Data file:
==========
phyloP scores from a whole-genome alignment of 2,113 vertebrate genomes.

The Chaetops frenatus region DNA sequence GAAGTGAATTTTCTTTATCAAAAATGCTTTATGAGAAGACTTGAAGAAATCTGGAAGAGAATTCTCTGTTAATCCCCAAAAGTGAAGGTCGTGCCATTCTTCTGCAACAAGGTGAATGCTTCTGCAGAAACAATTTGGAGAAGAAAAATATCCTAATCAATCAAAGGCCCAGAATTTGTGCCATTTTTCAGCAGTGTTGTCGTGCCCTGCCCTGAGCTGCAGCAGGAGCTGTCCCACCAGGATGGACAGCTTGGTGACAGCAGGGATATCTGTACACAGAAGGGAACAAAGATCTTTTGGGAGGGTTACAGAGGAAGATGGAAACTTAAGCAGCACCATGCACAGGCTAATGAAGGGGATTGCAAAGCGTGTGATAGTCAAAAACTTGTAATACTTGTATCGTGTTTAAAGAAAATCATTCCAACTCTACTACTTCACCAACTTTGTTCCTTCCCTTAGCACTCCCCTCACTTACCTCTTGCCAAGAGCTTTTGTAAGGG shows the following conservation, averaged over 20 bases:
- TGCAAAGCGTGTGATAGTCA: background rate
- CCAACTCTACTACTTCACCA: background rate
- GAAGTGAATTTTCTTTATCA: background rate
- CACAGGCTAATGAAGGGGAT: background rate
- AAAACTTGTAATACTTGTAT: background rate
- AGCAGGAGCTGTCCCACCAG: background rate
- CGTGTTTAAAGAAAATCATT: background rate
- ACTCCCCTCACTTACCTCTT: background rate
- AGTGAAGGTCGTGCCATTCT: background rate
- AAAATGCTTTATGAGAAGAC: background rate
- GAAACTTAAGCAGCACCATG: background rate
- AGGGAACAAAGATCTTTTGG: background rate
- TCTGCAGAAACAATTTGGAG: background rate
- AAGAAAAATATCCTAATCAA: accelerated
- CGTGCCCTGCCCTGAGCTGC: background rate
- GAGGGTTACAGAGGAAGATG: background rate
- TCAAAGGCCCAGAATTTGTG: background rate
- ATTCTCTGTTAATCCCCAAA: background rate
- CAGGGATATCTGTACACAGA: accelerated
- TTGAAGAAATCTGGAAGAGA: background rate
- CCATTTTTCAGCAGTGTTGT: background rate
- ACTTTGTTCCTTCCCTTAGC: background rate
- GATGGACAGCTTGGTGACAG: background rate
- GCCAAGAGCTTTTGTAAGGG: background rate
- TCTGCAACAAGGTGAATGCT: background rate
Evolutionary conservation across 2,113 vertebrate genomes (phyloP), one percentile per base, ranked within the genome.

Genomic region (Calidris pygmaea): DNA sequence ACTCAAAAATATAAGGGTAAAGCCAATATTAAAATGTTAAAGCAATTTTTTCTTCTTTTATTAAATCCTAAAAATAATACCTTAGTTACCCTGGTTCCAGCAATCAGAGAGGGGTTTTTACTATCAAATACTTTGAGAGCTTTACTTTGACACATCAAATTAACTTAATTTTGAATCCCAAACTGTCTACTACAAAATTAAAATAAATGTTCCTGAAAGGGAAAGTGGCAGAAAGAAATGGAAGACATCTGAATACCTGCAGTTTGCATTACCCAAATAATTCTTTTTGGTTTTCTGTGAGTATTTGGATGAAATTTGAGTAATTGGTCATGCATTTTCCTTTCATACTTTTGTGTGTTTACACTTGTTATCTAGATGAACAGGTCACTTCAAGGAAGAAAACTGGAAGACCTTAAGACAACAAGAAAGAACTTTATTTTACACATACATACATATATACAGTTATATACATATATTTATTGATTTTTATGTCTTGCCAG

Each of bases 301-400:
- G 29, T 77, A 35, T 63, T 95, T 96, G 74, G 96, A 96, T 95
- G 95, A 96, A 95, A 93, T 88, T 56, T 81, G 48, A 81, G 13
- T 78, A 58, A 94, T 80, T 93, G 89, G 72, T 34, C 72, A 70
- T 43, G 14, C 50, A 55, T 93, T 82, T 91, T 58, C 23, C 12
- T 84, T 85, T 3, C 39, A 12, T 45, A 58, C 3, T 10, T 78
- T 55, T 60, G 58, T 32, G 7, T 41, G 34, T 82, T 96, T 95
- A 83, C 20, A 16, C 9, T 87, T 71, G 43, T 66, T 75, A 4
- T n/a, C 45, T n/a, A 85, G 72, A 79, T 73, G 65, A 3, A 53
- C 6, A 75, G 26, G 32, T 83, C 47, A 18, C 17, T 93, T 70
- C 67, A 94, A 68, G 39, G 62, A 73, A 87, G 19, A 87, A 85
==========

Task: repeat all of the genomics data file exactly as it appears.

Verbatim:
phyloP scores from a whole-genome alignment of 2,113 vertebrate genomes.

The Chaetops frenatus region DNA sequence GAAGTGAATTTTCTTTATCAAAAATGCTTTATGAGAAGACTTGAAGAAATCTGGAAGAGAATTCTCTGTTAATCCCCAAAAGTGAAGGTCGTGCCATTCTTCTGCAACAAGGTGAATGCTTCTGCAGAAACAATTTGGAGAAGAAAAATATCCTAATCAATCAAAGGCCCAGAATTTGTGCCATTTTTCAGCAGTGTTGTCGTGCCCTGCCCTGAGCTGCAGCAGGAGCTGTCCCACCAGGATGGACAGCTTGGTGACAGCAGGGATATCTGTACACAGAAGGGAACAAAGATCTTTTGGGAGGGTTACAGAGGAAGATGGAAACTTAAGCAGCACCATGCACAGGCTAATGAAGGGGATTGCAAAGCGTGTGATAGTCAAAAACTTGTAATACTTGTATCGTGTTTAAAGAAAATCATTCCAACTCTACTACTTCACCAACTTTGTTCCTTCCCTTAGCACTCCCCTCACTTACCTCTTGCCAAGAGCTTTTGTAAGGG shows the following conservation, averaged over 20 bases:
- TGCAAAGCGTGTGATAGTCA: background rate
- CCAACTCTACTACTTCACCA: background rate
- GAAGTGAATTTTCTTTATCA: background rate
- CACAGGCTAATGAAGGGGAT: background rate
- AAAACTTGTAATACTTGTAT: background rate
- AGCAGGAGCTGTCCCACCAG: background rate
- CGTGTTTAAAGAAAATCATT: background rate
- ACTCCCCTCACTTACCTCTT: background rate
- AGTGAAGGTCGTGCCATTCT: background rate
- AAAATGCTTTATGAGAAGAC: background rate
- GAAACTTAAGCAGCACCATG: background rate
- AGGGAACAAAGATCTTTTGG: background rate
- TCTGCAGAAACAATTTGGAG: background rate
- AAGAAAAATATCCTAATCAA: accelerated
- CGTGCCCTGCCCTGAGCTGC: background rate
- GAGGGTTACAGAGGAAGATG: background rate
- TCAAAGGCCCAGAATTTGTG: background rate
- ATTCTCTGTTAATCCCCAAA: background rate
- CAGGGATATCTGTACACAGA: accelerated
- TTGAAGAAATCTGGAAGAGA: background rate
- CCATTTTTCAGCAGTGTTGT: background rate
- ACTTTGTTCCTTCCCTTAGC: background rate
- GATGGACAGCTTGGTGACAG: background rate
- GCCAAGAGCTTTTGTAAGGG: background rate
- TCTGCAACAAGGTGAATGCT: background rate
Evolutionary conservation across 2,113 vertebrate genomes (phyloP), one percentile per base, ranked within the genome.

Genomic region (Calidris pygmaea): DNA sequence ACTCAAAAATATAAGGGTAAAGCCAATATTAAAATGTTAAAGCAATTTTTTCTTCTTTTATTAAATCCTAAAAATAATACCTTAGTTACCCTGGTTCCAGCAATCAGAGAGGGGTTTTTACTATCAAATACTTTGAGAGCTTTACTTTGACACATCAAATTAACTTAATTTTGAATCCCAAACTGTCTACTACAAAATTAAAATAAATGTTCCTGAAAGGGAAAGTGGCAGAAAGAAATGGAAGACATCTGAATACCTGCAGTTTGCATTACCCAAATAATTCTTTTTGGTTTTCTGTGAGTATTTGGATGAAATTTGAGTAATTGGTCATGCATTTTCCTTTCATACTTTTGTGTGTTTACACTTGTTATCTAGATGAACAGGTCACTTCAAGGAAGAAAACTGGAAGACCTTAAGACAACAAGAAAGAACTTTATTTTACACATACATACATATATACAGTTATATACATATATTTATTGATTTTTATGTCTTGCCAG

Each of bases 301-400:
- G 29, T 77, A 35, T 63, T 95, T 96, G 74, G 96, A 96, T 95
- G 95, A 96, A 95, A 93, T 88, T 56, T 81, G 48, A 81, G 13
- T 78, A 58, A 94, T 80, T 93, G 89, G 72, T 34, C 72, A 70
- T 43, G 14, C 50, A 55, T 93, T 82, T 91, T 58, C 23, C 12
- T 84, T 85, T 3, C 39, A 12, T 45, A 58, C 3, T 10, T 78
- T 55, T 60, G 58, T 32, G 7, T 41, G 34, T 82, T 96, T 95
- A 83, C 20, A 16, C 9, T 87, T 71, G 43, T 66, T 75, A 4
- T n/a, C 45, T n/a, A 85, G 72, A 79, T 73, G 65, A 3, A 53
- C 6, A 75, G 26, G 32, T 83, C 47, A 18, C 17, T 93, T 70
- C 67, A 94, A 68, G 39, G 62, A 73, A 87, G 19, A 87, A 85